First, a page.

Wilson Kaos Swift Shoe – Women’s

Our Shoe Comparison chart lists all of the popular court shoes that we carry, with their weights, widths, and whether they come with an outsole warranty. For an easy way to compare them all, view our Men’s Shoe Comparison Chart and our Women’s Shoe Comparison Chart, which you can find at the bottoms of our Pickleball Court Shoes For Men and Pickleball Court Shoes For Women pages. You can also navigate to all of our pickleball court shoes here.

Shoe Lacing Techniques Can Alleviate Many Common Foot Problems

Do you experience foot pain during or after playing pickleball? If so you are certainly not alone. It’s not uncommon for many people, especially when doing a lot of running, to experience a variety of foot issues. Sometimes people assume they have an ill-fitting shoe when in fact simply lacing the shoe in a different way can alleviate the discomfort.

The illustration and following explanations below shows lacing techniques for addressing five of the most common foot types and issues. Experimenting with these might help you turn a pair of shoes you thought did not fit quite right into your new favorite pair.


HEEL BLISTERS / SLIPPING:
If you get heel blisters or excessive wear in the back of your shoe, it may be due to heel slippage. Using “Lock Lacing” prevents your laces from becoming loose, decreases movement of your foot in the shoe, and helps reduce friction. To do lock lacing follow these steps:

1. Lace shoes in the typical cross-cross pattern until the second-to-last eyelet.
2. Then thread the lace through the last eyelet so that the lace comes out on the inside of the shoe, which creates a loop between the last two eyelets.
3. Finish by crossing your laces then inserting them through the loops you created, pulling tightly to secure the shoe around your foot, then tie normally.

WIDE FOOT / SHOES TOO TIGHT:
If your shoes feel tight on the top of your foot, “Bar Lacing” is recommended to evenly distribute the laces for improved comfort. To do bar lacing, lace your shoes in a parallel pattern by skipping alternate eyelets for each lace and running the lace up the side of the eyelets to decrease pressure.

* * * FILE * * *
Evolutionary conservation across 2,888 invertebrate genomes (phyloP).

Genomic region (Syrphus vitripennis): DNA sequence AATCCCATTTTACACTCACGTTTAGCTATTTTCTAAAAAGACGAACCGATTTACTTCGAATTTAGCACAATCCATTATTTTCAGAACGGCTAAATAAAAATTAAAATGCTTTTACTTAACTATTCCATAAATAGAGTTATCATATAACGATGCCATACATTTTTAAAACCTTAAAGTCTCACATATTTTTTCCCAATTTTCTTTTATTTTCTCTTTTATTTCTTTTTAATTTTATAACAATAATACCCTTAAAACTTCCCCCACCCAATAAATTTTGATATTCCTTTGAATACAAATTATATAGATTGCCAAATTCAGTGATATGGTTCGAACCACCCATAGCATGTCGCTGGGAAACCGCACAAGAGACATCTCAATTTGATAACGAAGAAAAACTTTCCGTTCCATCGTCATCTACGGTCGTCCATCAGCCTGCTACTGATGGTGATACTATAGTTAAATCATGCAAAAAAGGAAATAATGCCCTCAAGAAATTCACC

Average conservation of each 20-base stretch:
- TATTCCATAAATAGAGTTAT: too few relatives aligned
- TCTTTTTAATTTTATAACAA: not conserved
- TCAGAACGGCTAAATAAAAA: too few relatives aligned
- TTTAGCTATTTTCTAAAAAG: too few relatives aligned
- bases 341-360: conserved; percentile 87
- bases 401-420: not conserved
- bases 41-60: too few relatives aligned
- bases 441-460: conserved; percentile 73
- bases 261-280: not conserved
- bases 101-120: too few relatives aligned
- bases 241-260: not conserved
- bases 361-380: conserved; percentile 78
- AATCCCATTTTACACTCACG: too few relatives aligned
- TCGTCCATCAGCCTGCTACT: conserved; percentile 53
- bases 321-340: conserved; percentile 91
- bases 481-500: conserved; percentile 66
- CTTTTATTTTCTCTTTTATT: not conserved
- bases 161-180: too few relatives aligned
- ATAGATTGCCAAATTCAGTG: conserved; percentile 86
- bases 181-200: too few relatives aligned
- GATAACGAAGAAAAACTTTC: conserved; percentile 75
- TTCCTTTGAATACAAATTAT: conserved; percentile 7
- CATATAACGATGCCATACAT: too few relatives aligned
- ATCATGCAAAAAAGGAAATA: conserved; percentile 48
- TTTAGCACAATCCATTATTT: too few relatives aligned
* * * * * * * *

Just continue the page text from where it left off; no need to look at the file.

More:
HIGH ARCHES:
The “Gap Lacing” pattern can help alleviate pressure that people with high arches sometimes feel in the middle of your foot. To do gap lacing:
1. Start lacing normally with a criss-cross.
2. In the middle section, thread the lace only through the side eyelets.
3. Criss-cross through the final two eyelets and tie normally.

TOE PAIN:
If you get black toenails and feel pain or pinching in your toes, the “Toe-Cap” lacing technique helps lift the toe box to create more space for your toes. To do toe-cap lacing, follow these steps:

1. Start by lacing from the eyelet at the big toe to the eyelet at the top on the opposite side, so the lace goes diagonally across the whole shoe (you might need a slightly longer pair of laces for this method).
2. Make the other side of the lace about 4 inches longer, then lace it in a criss-cross pattern across all of the eyelets.
3. At the top, tie normally.

BUNIONS / WIDE FOREFOOT:
A lacing technique that provides more space in the toe box can be helpful for people with wide forefeet and/or bunions. The recommended pattern for wide forefeet is similar to the “Gap Lacing” pattern for high arches, except that you don’t start with a criss-cross, so there is more opening in the width towards the toe. To lace for a wide forefoot, follow these steps:

1. Begin by threading the lace only through the sides.
2. Starting at the midfoot, lace with a criss-cross pattern.
3. Finish with a criss-cross the final eyelets and tie normally.

The way you lace your shoes can not only affect your performance and comfort, but can also remedy many common foot issues. But keep in mind that if your shoe is not the correct fit for your foot size or for the way you pronate, just changing how you lace your shoes won’t necessarily fix the problem. Make sure that you have the right combination of proper fit and lacing technique to help your feet stay comfortable and keep you performing at your best.

We carefully select a variety of court shoe brands and styles so that people with different foot types and preferences can find the best shoe for their needs. You can see them all here.